(Corrects to remove reference to oil prices breaking a two-day
losing streak in paragraph 1; corrects paragraph 3 to show
prices gained, not bounced)
* Financial traders pour cash into long positions
* Physical oil markets remain bloated
* U.S. drilling rises for record 21 weeks
By Amanda Cooper
LONDON, June 12 Oil rose on Monday after futures
traders increased their bets on a renewed price upswing even
though rising U.S. drilling helped keep physical markets
Brent crude futures were up by 63 cents at $48.78 a
barrel by 1405 GMT, having hit a session high of $49.15. U.S.
West Texas Intermediate (WTI) crude futures rose 61 cents
to $46.44, having peaked at $46.69.
Traders and analysts said the gains looked technical in
nature, after WTI rallied and encouraged a similar move in the
Brent market. But they said the move might prove fleeting.
"When you start to approach $45 a barrel in WTI, you're in
an area where you do find some price support and I think there
has been some evidence last week of investment flows coming back
into crude oil," Petromatrix strategist Olivier Jakob said.
"You have to be careful not to be too optimistic for now,"
he said. "Physical differentials are still under pressure and
the time structure is still under pressure in Brent. It's a bit
premature to call for much higher oil prices."
Traders said the price rises came as data showed speculative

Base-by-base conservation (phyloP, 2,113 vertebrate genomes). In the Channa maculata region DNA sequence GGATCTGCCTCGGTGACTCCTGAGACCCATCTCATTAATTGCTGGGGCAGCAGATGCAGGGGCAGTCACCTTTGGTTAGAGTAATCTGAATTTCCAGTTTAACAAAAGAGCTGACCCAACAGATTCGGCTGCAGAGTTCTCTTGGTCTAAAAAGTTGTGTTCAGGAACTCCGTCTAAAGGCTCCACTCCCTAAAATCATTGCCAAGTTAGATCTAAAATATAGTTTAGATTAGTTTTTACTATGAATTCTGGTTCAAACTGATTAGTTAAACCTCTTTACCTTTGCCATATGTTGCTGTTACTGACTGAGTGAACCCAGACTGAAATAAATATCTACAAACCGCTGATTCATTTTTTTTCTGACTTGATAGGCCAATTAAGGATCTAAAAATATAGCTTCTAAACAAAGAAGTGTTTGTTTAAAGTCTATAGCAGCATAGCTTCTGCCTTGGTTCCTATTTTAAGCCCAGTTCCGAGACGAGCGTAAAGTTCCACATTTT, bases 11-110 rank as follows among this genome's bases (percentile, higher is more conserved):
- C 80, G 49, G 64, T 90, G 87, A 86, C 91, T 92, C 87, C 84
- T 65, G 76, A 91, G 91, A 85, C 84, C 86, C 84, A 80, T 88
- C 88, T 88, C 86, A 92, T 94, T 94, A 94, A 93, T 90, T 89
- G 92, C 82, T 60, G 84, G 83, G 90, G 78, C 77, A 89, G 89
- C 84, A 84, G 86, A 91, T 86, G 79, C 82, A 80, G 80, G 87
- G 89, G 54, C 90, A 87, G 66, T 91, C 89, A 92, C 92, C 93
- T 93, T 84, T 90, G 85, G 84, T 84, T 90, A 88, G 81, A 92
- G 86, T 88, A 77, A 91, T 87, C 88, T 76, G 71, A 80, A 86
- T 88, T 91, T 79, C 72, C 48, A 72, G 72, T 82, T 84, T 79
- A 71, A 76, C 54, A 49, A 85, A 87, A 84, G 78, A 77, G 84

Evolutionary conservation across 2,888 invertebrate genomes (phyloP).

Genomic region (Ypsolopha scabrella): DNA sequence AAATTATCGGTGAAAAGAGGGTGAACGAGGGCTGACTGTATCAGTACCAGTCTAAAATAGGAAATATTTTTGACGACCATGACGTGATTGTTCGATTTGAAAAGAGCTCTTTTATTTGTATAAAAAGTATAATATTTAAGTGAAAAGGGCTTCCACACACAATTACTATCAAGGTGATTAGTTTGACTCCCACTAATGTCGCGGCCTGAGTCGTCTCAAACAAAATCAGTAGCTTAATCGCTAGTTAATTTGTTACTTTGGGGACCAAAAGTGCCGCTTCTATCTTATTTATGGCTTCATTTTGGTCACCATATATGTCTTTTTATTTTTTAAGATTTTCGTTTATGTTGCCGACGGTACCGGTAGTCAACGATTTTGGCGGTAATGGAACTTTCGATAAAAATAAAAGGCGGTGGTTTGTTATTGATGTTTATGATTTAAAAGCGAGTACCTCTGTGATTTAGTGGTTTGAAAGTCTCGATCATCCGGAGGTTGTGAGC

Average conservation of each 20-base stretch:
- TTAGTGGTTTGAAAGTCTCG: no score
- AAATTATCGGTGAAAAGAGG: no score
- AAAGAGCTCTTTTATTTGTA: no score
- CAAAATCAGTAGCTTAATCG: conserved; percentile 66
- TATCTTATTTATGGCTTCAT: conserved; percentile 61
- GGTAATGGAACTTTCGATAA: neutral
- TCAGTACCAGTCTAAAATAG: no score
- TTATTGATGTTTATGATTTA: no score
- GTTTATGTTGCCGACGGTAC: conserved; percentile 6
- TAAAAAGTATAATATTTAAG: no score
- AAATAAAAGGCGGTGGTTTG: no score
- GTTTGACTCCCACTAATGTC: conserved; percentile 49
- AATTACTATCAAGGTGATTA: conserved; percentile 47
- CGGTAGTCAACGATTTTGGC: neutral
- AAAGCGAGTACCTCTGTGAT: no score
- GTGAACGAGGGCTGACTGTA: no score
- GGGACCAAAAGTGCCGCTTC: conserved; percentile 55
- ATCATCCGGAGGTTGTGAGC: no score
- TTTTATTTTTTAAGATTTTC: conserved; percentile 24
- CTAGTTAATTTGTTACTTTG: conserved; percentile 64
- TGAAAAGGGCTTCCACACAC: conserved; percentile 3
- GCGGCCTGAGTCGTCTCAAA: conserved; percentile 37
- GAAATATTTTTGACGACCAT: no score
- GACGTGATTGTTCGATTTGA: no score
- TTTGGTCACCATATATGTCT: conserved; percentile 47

traders had increased their investment in crude futures by
taking on large volumes of long positions.
"Oil bulls have reset for a technical bounce," said Stephen
Schork, author of the Schork Report.
While financial traders have confidence in rising prices,
the physical market remains under pressure, especially due to a
rise in U.S. drilling.
U.S. drillers added eight oil rigs in the week to June 9
RIG-OL-USA-BHI, bringing the total count to 741, the most
since April 2015, energy services firm Baker Hughes Inc
said on Friday.
U.S. output has risen by more than 10 percent since
mid-2016, undermining OPEC-led pledges to cut almost 1.8 million
bpd of production until the first quarter of 2018.
The oil price slid to one-month lows last week as evidence
of rising output in Libya and Nigeria, two OPEC members excluded
from the cuts, added to investor concerns about excess supply.
"With the typically tighter second half of the year fast
approaching, rumours of oil prices having found their bottom are
doing the rounds," PVM Oil Associates analyst Stephen Brennock
said in a note.
"Yet such claims are premature as lingering doubts that
prolonged OPEC curbs will drain the oil glut along with the
simultaneous uptick in U.S., Libyan and Nigerian output make for
a bearish cocktail," he wrote.
(Additional reporting by Henning Gloystein in Singapore;
Editing by Dale Hudson and David Goodman)